One of the joys of writing children’s books is the feedback I get from teachers, librarians, and parents who have found interesting and creative ways of using my stories with their children. Wordless picture books offer lots of room for interpretation, not just in their retelling, but in the worlds and ideas they inspire.

The simplest and most direct activity is to read the book as a group. Downloading the Journey Trilogy Activity Kit is a good place to start. You can also download my guide to reading a wordless picture book to help give you ideas for how to encourage your students to engage with the story.

Many teachers also choose to use the books as a starting point for writing prompts and exercises. Students can write their own manuscripts to the story, inventing names of characters and places and practicing how to structure a narrative. Simple art projects, involving a cut-out door and background landscape can provide another avenue for creative expression. If you had a magic door, where might it take you?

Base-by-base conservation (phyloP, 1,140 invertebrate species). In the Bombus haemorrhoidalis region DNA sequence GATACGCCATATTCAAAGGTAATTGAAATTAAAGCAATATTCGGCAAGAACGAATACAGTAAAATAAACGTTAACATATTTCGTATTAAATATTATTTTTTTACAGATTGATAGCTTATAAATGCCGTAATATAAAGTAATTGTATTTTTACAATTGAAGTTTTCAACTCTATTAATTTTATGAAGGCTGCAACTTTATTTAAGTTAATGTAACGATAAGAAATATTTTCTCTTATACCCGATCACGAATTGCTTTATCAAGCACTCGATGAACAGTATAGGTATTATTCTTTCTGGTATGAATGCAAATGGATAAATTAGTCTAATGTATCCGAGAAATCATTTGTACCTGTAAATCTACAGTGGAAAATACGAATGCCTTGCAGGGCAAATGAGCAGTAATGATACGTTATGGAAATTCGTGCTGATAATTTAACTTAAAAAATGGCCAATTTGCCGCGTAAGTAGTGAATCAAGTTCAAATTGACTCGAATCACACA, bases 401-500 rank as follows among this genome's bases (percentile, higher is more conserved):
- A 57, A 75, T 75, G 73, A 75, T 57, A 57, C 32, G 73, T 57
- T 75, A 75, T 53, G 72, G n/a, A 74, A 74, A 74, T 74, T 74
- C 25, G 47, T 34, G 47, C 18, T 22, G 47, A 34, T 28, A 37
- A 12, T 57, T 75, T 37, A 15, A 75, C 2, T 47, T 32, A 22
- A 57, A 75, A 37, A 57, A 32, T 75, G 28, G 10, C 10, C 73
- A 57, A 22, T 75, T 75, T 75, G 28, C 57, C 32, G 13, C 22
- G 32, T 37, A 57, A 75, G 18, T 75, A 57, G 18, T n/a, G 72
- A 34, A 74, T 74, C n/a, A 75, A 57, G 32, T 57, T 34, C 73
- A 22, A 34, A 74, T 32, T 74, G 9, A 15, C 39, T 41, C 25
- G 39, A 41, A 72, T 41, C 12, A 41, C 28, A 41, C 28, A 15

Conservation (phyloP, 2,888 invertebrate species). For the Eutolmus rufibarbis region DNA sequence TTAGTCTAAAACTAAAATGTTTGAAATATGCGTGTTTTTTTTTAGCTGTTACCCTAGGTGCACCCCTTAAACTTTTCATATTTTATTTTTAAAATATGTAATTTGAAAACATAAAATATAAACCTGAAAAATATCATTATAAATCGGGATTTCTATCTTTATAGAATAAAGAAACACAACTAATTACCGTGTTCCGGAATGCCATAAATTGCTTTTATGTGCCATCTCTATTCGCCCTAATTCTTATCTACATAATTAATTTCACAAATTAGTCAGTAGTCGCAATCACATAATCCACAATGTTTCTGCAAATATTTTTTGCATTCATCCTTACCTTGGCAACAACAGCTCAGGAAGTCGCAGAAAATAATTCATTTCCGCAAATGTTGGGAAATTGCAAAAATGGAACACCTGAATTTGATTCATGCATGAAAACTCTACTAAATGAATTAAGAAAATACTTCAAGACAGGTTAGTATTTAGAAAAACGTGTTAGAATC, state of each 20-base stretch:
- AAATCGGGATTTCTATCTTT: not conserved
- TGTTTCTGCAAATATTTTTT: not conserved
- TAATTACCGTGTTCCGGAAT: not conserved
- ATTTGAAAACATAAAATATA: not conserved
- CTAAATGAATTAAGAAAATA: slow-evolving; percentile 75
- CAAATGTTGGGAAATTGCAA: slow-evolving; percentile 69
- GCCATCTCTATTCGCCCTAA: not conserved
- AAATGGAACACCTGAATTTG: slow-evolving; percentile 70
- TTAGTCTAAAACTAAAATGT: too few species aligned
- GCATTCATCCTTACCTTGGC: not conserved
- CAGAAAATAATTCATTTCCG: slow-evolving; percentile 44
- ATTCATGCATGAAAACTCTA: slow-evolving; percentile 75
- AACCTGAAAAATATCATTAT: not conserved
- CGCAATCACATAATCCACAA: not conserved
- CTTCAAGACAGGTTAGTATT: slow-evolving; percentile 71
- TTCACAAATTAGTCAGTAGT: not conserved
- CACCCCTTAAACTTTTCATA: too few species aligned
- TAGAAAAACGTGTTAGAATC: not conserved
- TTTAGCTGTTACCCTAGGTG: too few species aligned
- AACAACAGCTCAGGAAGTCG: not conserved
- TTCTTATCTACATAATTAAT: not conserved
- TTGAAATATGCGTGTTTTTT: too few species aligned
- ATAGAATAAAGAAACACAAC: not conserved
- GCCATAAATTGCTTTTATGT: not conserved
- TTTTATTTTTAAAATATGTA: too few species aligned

I also have two Q&A’s that might get your students wondering about being authors themselves one day(!):

There’s also a fun paper lantern project that I put together for the good folks at All the Wonders that your students might enjoy.

But you don’t need to stop there. Dance schools have used the books as inspiration for original performances, complete with elaborate sets and costumes. There was even a music teacher who had his students perform an original orchestral score as their fifth grade project.

With some of these more elaborate productions, it’s best to check with my agent, Linda Pratt, in order to obtain permission from the publisher to use the material in a public venue (like a dance or theatre performance).

However you choose to expand upon the books in your classroom remember that the very fact that you’re even reading this is a good sign that your students will pick up on your enthusiasm for storytelling and creativity. Thank you all for helping me do my job by sharing it with your kids!